The Albanian Foreign Minister, Olta Xhacka, and her Greek counterpart Nikos Dendias pledged to resolve decades-long maritime disputes before the International Court of Justice (ICJ).
The two ministers met in Tirana earlier this week, with Albania’s Xhacka announcing that the countries would work together to resolve common issues in the interests of both countries and their citizens.
“Another issue discussed is the delimitation of maritime areas, which is of particular interest to our two countries as it relates to the exercise of territorial sovereignty and sovereign rights in the respective maritime areas,” Xhacka said during the joint conference.
““We have reaffirmed our willingness to seek a compromise, to refer the matter to a third party, such as the International Court of Justice,” she continued.
Both Albania and Greece agreed to send their ongoing maritime disputes to the ICJ in 2020, following years of failed negotiations between the two countries.
That year, Albanian Prime Minister Edi Rama called the renewed diplomacy efforts “a new chapter” of relations with Greece, as the two countries agreed to resolve their maritime disputes regarding the delimitation of the continental shelf and exclusive economic zones (EEZ).
During this week’s meeting, both countries agreed to speed up that process and finalize technical matters, so that a compromise could be submitted to the ICJ.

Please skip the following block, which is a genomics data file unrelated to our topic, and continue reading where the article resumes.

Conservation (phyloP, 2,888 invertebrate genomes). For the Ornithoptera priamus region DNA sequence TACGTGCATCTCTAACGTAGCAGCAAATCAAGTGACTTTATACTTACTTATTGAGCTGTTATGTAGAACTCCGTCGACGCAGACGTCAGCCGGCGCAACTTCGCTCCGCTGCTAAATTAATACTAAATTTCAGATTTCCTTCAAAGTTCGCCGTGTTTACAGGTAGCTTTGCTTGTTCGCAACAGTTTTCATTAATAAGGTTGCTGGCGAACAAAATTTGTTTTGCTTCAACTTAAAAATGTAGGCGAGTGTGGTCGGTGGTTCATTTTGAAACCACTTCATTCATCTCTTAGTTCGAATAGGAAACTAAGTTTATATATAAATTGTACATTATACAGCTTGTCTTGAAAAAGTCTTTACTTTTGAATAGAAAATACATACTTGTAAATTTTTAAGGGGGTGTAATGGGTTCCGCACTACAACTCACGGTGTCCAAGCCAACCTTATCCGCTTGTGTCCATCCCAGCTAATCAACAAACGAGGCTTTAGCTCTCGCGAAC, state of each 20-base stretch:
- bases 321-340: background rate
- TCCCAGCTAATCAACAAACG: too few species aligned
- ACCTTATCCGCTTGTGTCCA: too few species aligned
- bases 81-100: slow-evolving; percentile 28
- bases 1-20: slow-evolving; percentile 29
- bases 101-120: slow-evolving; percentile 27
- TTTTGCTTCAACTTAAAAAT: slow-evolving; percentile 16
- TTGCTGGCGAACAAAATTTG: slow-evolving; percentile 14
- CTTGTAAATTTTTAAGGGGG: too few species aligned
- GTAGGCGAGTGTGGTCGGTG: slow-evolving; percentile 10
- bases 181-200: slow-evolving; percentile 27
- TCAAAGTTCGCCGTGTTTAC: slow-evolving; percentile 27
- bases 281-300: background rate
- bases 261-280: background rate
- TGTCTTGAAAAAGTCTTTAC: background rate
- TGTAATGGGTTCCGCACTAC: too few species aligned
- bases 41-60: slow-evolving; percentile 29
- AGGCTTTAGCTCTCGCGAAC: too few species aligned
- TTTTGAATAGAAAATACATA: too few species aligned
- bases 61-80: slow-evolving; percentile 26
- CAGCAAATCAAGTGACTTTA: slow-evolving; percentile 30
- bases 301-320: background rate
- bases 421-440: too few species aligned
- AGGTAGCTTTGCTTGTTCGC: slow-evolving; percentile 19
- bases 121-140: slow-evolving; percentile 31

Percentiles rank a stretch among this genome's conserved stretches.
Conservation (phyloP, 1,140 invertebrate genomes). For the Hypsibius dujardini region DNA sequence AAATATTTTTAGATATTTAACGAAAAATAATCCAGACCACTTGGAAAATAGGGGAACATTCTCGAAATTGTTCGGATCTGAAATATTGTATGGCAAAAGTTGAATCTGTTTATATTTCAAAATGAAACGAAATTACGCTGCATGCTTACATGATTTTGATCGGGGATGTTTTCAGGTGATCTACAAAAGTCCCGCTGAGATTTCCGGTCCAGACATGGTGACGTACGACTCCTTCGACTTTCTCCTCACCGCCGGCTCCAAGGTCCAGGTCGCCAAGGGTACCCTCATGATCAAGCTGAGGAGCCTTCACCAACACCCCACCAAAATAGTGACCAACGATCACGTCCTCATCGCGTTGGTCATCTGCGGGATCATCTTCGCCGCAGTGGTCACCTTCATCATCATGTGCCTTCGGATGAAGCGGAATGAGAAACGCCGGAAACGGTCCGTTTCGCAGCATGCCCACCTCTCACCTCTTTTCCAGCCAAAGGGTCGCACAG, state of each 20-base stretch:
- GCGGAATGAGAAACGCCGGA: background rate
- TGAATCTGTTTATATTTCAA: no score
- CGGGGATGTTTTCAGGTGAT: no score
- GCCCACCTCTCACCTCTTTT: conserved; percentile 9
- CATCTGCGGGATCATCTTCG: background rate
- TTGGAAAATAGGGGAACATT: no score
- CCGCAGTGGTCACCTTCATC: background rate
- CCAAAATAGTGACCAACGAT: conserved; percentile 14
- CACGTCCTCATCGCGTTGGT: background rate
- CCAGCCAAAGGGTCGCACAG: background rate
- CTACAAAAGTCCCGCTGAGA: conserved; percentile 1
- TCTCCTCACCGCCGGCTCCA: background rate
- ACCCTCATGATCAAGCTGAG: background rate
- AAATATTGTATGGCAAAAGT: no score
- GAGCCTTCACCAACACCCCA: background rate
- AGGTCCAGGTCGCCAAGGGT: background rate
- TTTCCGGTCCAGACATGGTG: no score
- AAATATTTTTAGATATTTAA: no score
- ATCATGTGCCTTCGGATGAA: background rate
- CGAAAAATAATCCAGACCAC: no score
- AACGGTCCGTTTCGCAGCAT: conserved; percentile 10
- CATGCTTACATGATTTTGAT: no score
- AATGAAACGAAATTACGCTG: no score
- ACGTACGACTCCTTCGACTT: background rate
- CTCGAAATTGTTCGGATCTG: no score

Greece’s Dendias said the procedure has ““special importance for us…and sends a very important message to all countries; that this is the right, the only, and the appropriate way to resolve disputes.”
“Our bilateral relations have developed to such an extent that the maintenance of the ‘law of war is an anachronism and should be deleted,” he continued, “In this, too, I think we have agreed that we need to work on completing the internal procedures for its abolition as soon as possible.”
Albania and Greece have formally been at war since the end of World War II.
In 2009, Albania and Greece reached a deal on the delimitation of the continental shelf between the two countries. Rama, then in the opposition party, challenged the agreement in Albania’s Constitutional Court.
According to Rama, the deal gave Greece 225 square kilometers of Albanian territorial waters and was unconstitutional. Albania’s Constitutional Court agreed with Rama’s challenge in 2010, souring relations between the two countries.
According to US diplomatic cables leaked in 2011, the Greek government allegedly blackmailed Albania to accept the original deal using the veto power that Greece holds over Albania’s bid to join the EU.
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